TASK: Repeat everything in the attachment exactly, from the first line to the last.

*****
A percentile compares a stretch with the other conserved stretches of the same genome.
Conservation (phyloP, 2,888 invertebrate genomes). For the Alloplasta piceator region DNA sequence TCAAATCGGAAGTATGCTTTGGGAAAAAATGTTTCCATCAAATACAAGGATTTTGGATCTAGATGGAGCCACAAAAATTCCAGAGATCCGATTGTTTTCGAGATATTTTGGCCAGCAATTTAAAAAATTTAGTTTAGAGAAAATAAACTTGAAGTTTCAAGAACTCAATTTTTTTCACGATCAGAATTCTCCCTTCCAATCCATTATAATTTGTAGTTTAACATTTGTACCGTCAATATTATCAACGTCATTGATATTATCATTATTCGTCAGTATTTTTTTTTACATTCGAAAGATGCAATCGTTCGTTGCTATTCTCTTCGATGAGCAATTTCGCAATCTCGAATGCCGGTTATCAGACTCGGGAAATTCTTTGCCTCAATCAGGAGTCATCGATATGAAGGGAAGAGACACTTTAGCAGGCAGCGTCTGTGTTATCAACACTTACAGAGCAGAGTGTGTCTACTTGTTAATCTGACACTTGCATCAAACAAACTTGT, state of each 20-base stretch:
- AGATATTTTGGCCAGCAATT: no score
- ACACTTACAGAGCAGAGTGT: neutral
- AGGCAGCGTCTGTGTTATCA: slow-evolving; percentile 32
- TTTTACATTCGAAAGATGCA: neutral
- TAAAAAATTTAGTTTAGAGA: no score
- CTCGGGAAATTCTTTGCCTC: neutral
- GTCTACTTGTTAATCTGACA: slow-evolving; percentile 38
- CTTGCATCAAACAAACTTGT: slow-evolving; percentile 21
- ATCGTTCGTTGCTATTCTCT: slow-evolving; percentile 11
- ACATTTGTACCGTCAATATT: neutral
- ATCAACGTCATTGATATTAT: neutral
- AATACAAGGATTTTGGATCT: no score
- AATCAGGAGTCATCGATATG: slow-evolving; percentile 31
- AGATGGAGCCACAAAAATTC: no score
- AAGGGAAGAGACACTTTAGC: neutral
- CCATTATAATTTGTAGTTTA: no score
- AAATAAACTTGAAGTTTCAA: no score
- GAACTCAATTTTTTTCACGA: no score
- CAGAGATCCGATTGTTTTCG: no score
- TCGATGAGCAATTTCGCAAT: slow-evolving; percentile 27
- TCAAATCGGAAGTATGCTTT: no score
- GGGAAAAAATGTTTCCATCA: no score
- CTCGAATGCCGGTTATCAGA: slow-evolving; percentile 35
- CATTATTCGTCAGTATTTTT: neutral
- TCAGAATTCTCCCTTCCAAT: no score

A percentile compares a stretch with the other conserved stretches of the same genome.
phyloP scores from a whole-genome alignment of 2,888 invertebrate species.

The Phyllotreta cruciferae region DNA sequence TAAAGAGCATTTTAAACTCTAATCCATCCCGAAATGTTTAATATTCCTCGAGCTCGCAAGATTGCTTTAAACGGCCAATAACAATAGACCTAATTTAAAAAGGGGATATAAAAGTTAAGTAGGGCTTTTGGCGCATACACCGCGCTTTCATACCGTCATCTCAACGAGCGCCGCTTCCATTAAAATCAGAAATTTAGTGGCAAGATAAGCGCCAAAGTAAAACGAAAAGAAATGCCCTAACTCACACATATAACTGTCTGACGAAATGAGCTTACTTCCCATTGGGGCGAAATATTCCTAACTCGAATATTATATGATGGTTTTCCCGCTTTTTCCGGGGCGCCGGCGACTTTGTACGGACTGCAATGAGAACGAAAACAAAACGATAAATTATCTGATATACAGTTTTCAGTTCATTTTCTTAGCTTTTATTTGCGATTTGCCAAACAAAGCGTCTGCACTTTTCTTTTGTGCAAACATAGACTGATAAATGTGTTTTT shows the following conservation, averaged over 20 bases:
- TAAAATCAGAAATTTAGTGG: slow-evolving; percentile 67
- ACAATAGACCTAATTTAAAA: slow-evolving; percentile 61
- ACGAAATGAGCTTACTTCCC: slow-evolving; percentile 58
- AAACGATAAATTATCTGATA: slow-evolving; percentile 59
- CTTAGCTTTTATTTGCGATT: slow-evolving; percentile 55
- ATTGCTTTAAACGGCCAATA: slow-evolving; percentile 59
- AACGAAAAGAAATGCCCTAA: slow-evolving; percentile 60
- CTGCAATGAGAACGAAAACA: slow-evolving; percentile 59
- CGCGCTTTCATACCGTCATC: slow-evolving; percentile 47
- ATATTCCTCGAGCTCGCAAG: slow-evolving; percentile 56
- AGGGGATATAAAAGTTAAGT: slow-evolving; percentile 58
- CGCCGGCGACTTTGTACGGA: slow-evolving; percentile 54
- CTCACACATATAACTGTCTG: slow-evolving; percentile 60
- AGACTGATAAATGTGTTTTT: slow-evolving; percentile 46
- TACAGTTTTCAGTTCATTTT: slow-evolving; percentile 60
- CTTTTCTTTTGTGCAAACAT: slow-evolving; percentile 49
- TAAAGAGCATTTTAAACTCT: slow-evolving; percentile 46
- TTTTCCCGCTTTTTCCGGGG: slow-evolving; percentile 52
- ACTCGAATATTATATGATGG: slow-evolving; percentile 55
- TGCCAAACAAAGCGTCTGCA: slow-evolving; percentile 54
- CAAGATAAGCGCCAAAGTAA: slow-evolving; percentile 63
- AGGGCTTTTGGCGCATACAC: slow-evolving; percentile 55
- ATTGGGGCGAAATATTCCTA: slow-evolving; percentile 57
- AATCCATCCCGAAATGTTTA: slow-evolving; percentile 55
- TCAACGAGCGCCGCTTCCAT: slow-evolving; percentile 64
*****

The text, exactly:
A percentile compares a stretch with the other conserved stretches of the same genome.
Conservation (phyloP, 2,888 invertebrate genomes). For the Alloplasta piceator region DNA sequence TCAAATCGGAAGTATGCTTTGGGAAAAAATGTTTCCATCAAATACAAGGATTTTGGATCTAGATGGAGCCACAAAAATTCCAGAGATCCGATTGTTTTCGAGATATTTTGGCCAGCAATTTAAAAAATTTAGTTTAGAGAAAATAAACTTGAAGTTTCAAGAACTCAATTTTTTTCACGATCAGAATTCTCCCTTCCAATCCATTATAATTTGTAGTTTAACATTTGTACCGTCAATATTATCAACGTCATTGATATTATCATTATTCGTCAGTATTTTTTTTTACATTCGAAAGATGCAATCGTTCGTTGCTATTCTCTTCGATGAGCAATTTCGCAATCTCGAATGCCGGTTATCAGACTCGGGAAATTCTTTGCCTCAATCAGGAGTCATCGATATGAAGGGAAGAGACACTTTAGCAGGCAGCGTCTGTGTTATCAACACTTACAGAGCAGAGTGTGTCTACTTGTTAATCTGACACTTGCATCAAACAAACTTGT, state of each 20-base stretch:
- AGATATTTTGGCCAGCAATT: no score
- ACACTTACAGAGCAGAGTGT: neutral
- AGGCAGCGTCTGTGTTATCA: slow-evolving; percentile 32
- TTTTACATTCGAAAGATGCA: neutral
- TAAAAAATTTAGTTTAGAGA: no score
- CTCGGGAAATTCTTTGCCTC: neutral
- GTCTACTTGTTAATCTGACA: slow-evolving; percentile 38
- CTTGCATCAAACAAACTTGT: slow-evolving; percentile 21
- ATCGTTCGTTGCTATTCTCT: slow-evolving; percentile 11
- ACATTTGTACCGTCAATATT: neutral
- ATCAACGTCATTGATATTAT: neutral
- AATACAAGGATTTTGGATCT: no score
- AATCAGGAGTCATCGATATG: slow-evolving; percentile 31
- AGATGGAGCCACAAAAATTC: no score
- AAGGGAAGAGACACTTTAGC: neutral
- CCATTATAATTTGTAGTTTA: no score
- AAATAAACTTGAAGTTTCAA: no score
- GAACTCAATTTTTTTCACGA: no score
- CAGAGATCCGATTGTTTTCG: no score
- TCGATGAGCAATTTCGCAAT: slow-evolving; percentile 27
- TCAAATCGGAAGTATGCTTT: no score
- GGGAAAAAATGTTTCCATCA: no score
- CTCGAATGCCGGTTATCAGA: slow-evolving; percentile 35
- CATTATTCGTCAGTATTTTT: neutral
- TCAGAATTCTCCCTTCCAAT: no score

A percentile compares a stretch with the other conserved stretches of the same genome.
phyloP scores from a whole-genome alignment of 2,888 invertebrate species.

The Phyllotreta cruciferae region DNA sequence TAAAGAGCATTTTAAACTCTAATCCATCCCGAAATGTTTAATATTCCTCGAGCTCGCAAGATTGCTTTAAACGGCCAATAACAATAGACCTAATTTAAAAAGGGGATATAAAAGTTAAGTAGGGCTTTTGGCGCATACACCGCGCTTTCATACCGTCATCTCAACGAGCGCCGCTTCCATTAAAATCAGAAATTTAGTGGCAAGATAAGCGCCAAAGTAAAACGAAAAGAAATGCCCTAACTCACACATATAACTGTCTGACGAAATGAGCTTACTTCCCATTGGGGCGAAATATTCCTAACTCGAATATTATATGATGGTTTTCCCGCTTTTTCCGGGGCGCCGGCGACTTTGTACGGACTGCAATGAGAACGAAAACAAAACGATAAATTATCTGATATACAGTTTTCAGTTCATTTTCTTAGCTTTTATTTGCGATTTGCCAAACAAAGCGTCTGCACTTTTCTTTTGTGCAAACATAGACTGATAAATGTGTTTTT shows the following conservation, averaged over 20 bases:
- TAAAATCAGAAATTTAGTGG: slow-evolving; percentile 67
- ACAATAGACCTAATTTAAAA: slow-evolving; percentile 61
- ACGAAATGAGCTTACTTCCC: slow-evolving; percentile 58
- AAACGATAAATTATCTGATA: slow-evolving; percentile 59
- CTTAGCTTTTATTTGCGATT: slow-evolving; percentile 55
- ATTGCTTTAAACGGCCAATA: slow-evolving; percentile 59
- AACGAAAAGAAATGCCCTAA: slow-evolving; percentile 60
- CTGCAATGAGAACGAAAACA: slow-evolving; percentile 59
- CGCGCTTTCATACCGTCATC: slow-evolving; percentile 47
- ATATTCCTCGAGCTCGCAAG: slow-evolving; percentile 56
- AGGGGATATAAAAGTTAAGT: slow-evolving; percentile 58
- CGCCGGCGACTTTGTACGGA: slow-evolving; percentile 54
- CTCACACATATAACTGTCTG: slow-evolving; percentile 60
- AGACTGATAAATGTGTTTTT: slow-evolving; percentile 46
- TACAGTTTTCAGTTCATTTT: slow-evolving; percentile 60
- CTTTTCTTTTGTGCAAACAT: slow-evolving; percentile 49
- TAAAGAGCATTTTAAACTCT: slow-evolving; percentile 46
- TTTTCCCGCTTTTTCCGGGG: slow-evolving; percentile 52
- ACTCGAATATTATATGATGG: slow-evolving; percentile 55
- TGCCAAACAAAGCGTCTGCA: slow-evolving; percentile 54
- CAAGATAAGCGCCAAAGTAA: slow-evolving; percentile 63
- AGGGCTTTTGGCGCATACAC: slow-evolving; percentile 55
- ATTGGGGCGAAATATTCCTA: slow-evolving; percentile 57
- AATCCATCCCGAAATGTTTA: slow-evolving; percentile 55
- TCAACGAGCGCCGCTTCCAT: slow-evolving; percentile 64